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From the publisher
History has not been kind to Jefferson Davis. His cause went down in disastrous defeat and left the South impoverished for generations. If that cause had succeeded, it would have torn the United States in two and preserved the institution of slavery. Many Americans in Davis’s own time and in later generations considered him an incompetent leader, if not a traitor. Not so, argues James M. McPherson. In Embattled Rebel, McPherson shows us that Davis might have been on the wrong side of history, but it is too easy to diminish him because of his cause’s failure. In order to understand the Civil War and its outcome, it is essential to give Davis his due as a military leader and as the president of an aspiring Confederate nation.
Davis did not make it easy on himself. His subordinates and enemies alike considered him difficult, egotistical, and cold. He was gravely ill throughout much of the war, often working from home and even from his sickbed. Nonetheless, McPherson argues, Davis shaped and articulated the principal policy of the Confederacy with clarity and force: the quest for independent nationhood. Although he had not been a fire-breathing secessionist, once he committed himself to a Confederate nation he never deviated from this goal. In a sense, Davis was the last Confederate left standing in 1865.
As president of the Confederacy, Davis devoted most of his waking hours to military strategy and operations, along with Commander Robert E. Lee, and delegated the economic and diplomatic functions of strategy to his subordinates. Davis was present on several battlefields with Lee and even took part in some tactical planning; indeed, their close relationship stands as one of the great military-civilian partnerships in history.
Most critical appraisals of Davis emphasize his choices in and management of generals rather than his strategies, but no other chief executive in American history exercised such tenacious hands-on influence in the shaping of military strategy. And while he was imprisoned for two years after the Confederacy’s surrender awaiting a trial for treason that never came, and lived for another twenty-four years, he never once recanted the cause for which he had fought and lost. McPherson gives us Jefferson Davis as the commander in chief he really was, showing persuasively that while Davis did not win the war for the South, he was scarcely responsible for losing it.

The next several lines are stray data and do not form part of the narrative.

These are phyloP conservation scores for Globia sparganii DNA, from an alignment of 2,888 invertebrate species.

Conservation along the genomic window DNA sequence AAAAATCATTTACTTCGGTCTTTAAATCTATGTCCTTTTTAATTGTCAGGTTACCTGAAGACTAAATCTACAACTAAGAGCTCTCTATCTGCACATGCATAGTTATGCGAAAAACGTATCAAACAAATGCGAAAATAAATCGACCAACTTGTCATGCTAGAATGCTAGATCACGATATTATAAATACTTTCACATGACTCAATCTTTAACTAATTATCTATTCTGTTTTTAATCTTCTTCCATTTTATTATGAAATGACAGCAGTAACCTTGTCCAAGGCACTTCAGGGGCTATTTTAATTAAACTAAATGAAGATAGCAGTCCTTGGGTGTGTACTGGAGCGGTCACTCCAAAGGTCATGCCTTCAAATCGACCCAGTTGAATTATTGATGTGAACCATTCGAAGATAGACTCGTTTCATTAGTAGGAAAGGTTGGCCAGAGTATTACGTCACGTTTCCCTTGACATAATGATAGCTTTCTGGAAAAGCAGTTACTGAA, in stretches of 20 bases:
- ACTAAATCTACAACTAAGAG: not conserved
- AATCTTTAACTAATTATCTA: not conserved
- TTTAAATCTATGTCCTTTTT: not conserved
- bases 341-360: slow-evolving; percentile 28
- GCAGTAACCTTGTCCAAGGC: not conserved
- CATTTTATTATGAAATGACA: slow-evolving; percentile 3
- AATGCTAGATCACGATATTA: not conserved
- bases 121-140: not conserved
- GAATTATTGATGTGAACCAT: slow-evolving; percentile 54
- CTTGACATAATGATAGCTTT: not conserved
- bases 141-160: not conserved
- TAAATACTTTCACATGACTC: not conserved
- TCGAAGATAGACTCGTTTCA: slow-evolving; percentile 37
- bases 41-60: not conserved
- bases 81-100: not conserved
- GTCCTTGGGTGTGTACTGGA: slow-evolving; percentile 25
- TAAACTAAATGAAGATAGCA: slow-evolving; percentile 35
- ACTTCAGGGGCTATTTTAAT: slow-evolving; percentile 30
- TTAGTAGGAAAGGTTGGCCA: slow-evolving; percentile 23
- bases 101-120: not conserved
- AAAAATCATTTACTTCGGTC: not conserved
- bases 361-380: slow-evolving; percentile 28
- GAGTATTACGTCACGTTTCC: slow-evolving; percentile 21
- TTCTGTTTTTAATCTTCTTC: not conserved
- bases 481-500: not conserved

Rebel Yell: The Violence, Passion, and Redemption of Stonewall Jackson, S.C. Gwynne.
From the publisher
From the author of the prizewinning New York Times bestseller Empire of the Summer Moon comes a thrilling account of how Civil War general Thomas “Stonewall” Jacksonbecame a great and tragic American hero.
Stonewall Jackson has long been a figure of legend and romance. As much as any person in the Confederate pantheon, even Robert E. Lee, he embodies the romantic Southern notion of the virtuous lost cause. Jackson is also considered, without argument, one of our country’s greatest military figures. His brilliance at the art of war tied Abraham Lincoln and the Union high command in knots and threatened the ultimate success of the Union armies. Jackson’s strategic innovations shattered the conventional wisdom of how war was waged; he was so far ahead of his time that his techniques would be studied generations into the future.
In April 1862 Jackson was merely another Confederate general in an army fighting what seemed to be a losing cause. By June he had engineered perhaps the greatest military campaign in American history and was one of the most famous men in the Western world. He had, moreover, given the Confederate cause what it had recently lacked—hope—and struck fear into the hearts of the Union.